We start at the third and despite my yellow and black attire, Iím thoroughly put in the shade by Paul, who has a penchant for being distinctive. Showing his love for the Seattle Seahawks, heís ram raided the club shop. Iím clearly going to need my shades this morning. I knock my opening tee shot off the platform but make the two up the hill. My first issue comes at the eighth, a long dogleg. Mentally, I find this one tough and I play it poorly for a drop. I vastly overhit the next and drop to two over. Within four holes, Iíve got it back to level. I mutter encouragement under my breath. In recent tournaments, Iíve become more distant from my fellow pros, just trying to concentrate on my game over conversation. I donít want to be a difficult person to be in a group with but I need to work on that side of minigolf. I finish with a level par score. I have no idea who has scored what. Itís too easy to get drawn into that and I donít want to know.
Round two starts where I grabbed my first ace in the opening lap so Iím hopeful. No. Itís a better performance without the luck. Amazingly, I make two of the most unlikeliest holes in the building, which sandwich a drop. On the top tier by the steps, it is a magnet for shadows, movement and muttering. I hear the words ďoh deary meĒ on my downswing on the 17th and I push my second right. I unleash the death stare. I recover enough to get to three under before carelessness towards the end brings me in with a 35. The score doesnít matter. I havenít played anywhere near well enough. I slope off for a cup of tea, away from everyone.
My final group of the year includes The Glowstick (Paul) and Matt. Two of the more positive people on the circuit. Iím going to need that after I start off with a pair of threes. Although I would start making aces, Iíve long stopped celebrating them. I focus my attention on the very last hole. Iím desperate to ace it to give me something going forward into new year. For once, my line is great and as I release the shot, I already know itís going in and raise both fists in triumph. Once again, 35. Star City has got the better of me. I finish thirteenth.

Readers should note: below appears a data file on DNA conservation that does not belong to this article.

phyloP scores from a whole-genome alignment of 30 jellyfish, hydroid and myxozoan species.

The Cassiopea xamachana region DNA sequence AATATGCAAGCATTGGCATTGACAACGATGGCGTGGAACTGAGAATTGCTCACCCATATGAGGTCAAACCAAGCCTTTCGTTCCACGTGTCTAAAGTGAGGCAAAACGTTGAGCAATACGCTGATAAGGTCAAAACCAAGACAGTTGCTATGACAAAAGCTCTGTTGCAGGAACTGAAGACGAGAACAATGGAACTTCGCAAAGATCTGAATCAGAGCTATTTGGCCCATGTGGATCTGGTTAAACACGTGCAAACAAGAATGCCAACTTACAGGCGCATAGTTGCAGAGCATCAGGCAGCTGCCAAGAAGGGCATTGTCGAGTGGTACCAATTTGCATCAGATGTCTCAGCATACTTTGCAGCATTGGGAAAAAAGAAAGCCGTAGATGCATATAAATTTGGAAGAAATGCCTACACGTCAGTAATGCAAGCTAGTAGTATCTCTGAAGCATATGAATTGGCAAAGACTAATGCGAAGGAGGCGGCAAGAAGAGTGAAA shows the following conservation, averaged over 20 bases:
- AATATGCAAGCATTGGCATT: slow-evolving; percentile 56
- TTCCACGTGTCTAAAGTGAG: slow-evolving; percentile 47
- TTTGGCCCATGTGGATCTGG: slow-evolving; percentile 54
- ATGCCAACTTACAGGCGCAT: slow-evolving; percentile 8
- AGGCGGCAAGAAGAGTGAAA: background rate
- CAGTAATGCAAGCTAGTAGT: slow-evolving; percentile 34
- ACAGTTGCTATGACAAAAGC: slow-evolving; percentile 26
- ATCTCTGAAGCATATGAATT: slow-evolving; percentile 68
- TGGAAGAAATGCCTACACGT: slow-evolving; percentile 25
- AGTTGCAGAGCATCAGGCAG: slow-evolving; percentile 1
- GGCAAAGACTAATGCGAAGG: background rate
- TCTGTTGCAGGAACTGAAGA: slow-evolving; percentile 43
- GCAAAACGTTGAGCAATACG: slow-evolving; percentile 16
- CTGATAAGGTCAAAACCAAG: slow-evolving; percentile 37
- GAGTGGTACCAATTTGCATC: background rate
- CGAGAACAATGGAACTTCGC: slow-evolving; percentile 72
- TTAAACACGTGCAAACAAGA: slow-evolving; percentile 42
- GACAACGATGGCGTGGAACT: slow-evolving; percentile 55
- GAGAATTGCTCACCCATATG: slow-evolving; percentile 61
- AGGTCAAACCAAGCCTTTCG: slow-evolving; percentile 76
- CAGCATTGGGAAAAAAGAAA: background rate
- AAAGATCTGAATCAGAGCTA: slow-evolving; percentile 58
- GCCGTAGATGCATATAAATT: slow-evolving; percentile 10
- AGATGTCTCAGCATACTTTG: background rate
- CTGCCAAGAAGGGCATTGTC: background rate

The one thing I want to do before I go is get a photo with Dave Gomm who, like me, has played every event this season. Daveís achievement is even more remarkable having been stricken at the beginning of 2017. I have a lot of admiration for him. From there, we all say our goodbyes. Myself, Ed and Chris all order the same Subway sandwich and weíre off home. Iím quite reflective. It shows just how far Iíve come in my career when Iím still trying to better myself, despite having eight podium finishes, a win and being the second best ranked minigolfer on the isle. Iím still fighting the anxiety but dealing with it better now. I know I have to work more on the mental side so during the off season, thatís what Iíll do. This is now the fifth year Iíve been involved in minigolf since opening social media drunkenly on a train near Brighton. I have found something quite special in my life which is bordering on a vice. Whatever happens during our time putting, the people who take part really are good friends. I donít know what I would do without them.